After filling the cosmetic product into the bottle


After filling the cosmetic product into the bottle, the […]

After filling the cosmetic product into the bottle, the gas will be pumped out through the machine to make the bacteria lose the hotbed of survival. However, whether or not bacteria enters depends on the manufacturing process of the cosmetics and the preservation status during use. The process of making cosmetics is not a vacuum environment, so the purchase of regular qualified cosmetics can ensure hygiene and safety. In order to avoid bacterial growth during use, preservatives are added to the ingredients, but they will deteriorate if not properly preserved.

Cosmetics contaminated with bacteria are as terrible as expired cosmetics, which can lead to long acne, but also cause suppuration and infection, especially for sensitive skin. When the cosmetics start to turn yellow or the smell becomes pungent, it means that the product has begun to deteriorate and can no longer be used.

After vacuuming, the oxygen in the bottle is reduced, which prevents oxidation of the components, stabilizes the activity of the components, and inhibits the survival of the microorganisms, thereby prolonging the storage time. However, the skin care product is a liquid, and it is impossible to completely evacuate like a solid, so the extended storage time is limited.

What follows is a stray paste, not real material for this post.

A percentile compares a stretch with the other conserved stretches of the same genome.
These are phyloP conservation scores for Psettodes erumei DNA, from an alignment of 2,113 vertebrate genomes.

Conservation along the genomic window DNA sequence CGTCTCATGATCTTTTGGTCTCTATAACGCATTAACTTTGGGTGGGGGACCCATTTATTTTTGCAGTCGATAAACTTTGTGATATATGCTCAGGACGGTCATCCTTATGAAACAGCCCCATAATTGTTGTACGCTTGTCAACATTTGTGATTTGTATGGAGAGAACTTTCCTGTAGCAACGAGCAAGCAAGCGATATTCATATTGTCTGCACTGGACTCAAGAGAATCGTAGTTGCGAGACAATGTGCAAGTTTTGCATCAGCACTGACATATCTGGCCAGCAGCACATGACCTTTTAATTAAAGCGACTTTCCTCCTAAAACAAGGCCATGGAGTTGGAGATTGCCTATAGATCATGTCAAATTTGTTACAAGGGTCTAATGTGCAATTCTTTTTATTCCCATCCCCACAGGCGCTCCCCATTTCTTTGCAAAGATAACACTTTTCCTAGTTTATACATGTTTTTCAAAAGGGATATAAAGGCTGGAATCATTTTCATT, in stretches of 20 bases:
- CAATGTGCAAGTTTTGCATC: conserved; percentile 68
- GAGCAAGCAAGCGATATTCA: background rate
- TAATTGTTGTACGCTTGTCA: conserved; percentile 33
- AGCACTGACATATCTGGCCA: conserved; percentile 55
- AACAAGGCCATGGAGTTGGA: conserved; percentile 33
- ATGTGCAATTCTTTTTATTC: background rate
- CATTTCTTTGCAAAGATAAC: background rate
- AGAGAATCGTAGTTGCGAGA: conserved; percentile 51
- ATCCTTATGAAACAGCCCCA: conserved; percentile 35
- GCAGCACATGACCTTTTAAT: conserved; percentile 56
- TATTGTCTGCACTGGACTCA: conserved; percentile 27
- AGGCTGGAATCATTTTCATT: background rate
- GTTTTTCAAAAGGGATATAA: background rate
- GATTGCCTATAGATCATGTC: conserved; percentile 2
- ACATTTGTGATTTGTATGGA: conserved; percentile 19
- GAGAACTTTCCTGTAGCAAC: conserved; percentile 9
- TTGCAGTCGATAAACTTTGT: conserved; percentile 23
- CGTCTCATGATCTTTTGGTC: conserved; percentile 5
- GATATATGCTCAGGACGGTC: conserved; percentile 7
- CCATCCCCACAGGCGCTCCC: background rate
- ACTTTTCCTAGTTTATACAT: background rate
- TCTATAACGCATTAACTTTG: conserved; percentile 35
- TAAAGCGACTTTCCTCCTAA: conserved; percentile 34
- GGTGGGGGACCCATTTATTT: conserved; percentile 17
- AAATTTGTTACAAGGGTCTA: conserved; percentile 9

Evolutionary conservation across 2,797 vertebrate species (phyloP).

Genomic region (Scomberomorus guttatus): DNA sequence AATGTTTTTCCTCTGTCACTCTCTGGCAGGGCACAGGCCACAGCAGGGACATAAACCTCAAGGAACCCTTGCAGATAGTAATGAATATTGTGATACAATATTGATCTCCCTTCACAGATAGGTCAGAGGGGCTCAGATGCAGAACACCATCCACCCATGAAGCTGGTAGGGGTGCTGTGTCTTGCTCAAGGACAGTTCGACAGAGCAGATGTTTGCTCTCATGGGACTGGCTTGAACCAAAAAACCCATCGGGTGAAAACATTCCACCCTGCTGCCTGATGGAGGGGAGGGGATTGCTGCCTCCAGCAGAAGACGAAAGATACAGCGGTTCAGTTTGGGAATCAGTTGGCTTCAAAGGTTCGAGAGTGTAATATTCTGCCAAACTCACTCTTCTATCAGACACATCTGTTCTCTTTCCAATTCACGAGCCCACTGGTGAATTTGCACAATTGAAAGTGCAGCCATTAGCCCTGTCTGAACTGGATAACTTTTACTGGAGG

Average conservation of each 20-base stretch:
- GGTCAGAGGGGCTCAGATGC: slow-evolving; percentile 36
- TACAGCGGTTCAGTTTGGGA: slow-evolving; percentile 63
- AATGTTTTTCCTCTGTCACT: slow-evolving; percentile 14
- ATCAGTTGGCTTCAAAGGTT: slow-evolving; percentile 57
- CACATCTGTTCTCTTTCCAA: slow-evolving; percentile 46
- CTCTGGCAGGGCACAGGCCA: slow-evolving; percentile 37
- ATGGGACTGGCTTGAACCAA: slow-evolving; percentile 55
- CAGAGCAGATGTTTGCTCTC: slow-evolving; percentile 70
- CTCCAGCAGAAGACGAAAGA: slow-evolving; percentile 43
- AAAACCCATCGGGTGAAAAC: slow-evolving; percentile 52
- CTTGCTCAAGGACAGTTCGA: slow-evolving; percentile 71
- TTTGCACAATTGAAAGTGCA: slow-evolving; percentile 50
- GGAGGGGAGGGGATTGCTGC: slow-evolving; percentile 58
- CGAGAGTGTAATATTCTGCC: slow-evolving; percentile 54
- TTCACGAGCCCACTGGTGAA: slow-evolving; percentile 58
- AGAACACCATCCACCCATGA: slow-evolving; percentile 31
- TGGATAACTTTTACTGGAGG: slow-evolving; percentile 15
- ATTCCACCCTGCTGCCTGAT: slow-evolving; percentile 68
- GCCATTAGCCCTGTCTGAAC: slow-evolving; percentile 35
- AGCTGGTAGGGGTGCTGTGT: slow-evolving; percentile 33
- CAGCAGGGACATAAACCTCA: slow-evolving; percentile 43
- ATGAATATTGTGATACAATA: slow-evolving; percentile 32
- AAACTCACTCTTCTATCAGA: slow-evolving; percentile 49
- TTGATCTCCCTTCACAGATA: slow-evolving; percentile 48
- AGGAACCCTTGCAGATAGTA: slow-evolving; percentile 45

Unfortunately, most packages that look sealed are not vacuumed. Judging whether it is a vacuum bottle, just look at the pores at the bottom of the bottle, yes, yes, no. After covering the bottom hole of the bottle, the bottle pump cannot be squeezed. Most sealed packages are designed to remove excess air after production and are not really vacuumed. Our common spray is a design that uses nitrogen to pressurize the bottle, nor is it vacuum.

The “compression pump” is not the basis for judging whether or not the vacuum is present. Whether or not there is a vent at the bottom of the bottle is the key. If there is no air hole, it is a general compression pump design, just to squeeze the liquid out by pressure. Another “sterile cabin” design claims to be safer than vacuum, which is the hose and special cap design. This design shows that the bottle of the hose is gradually flattened after use. When using extrusion, it does not allow the emulsion to flow back because it does not pump air, which prevents contamination.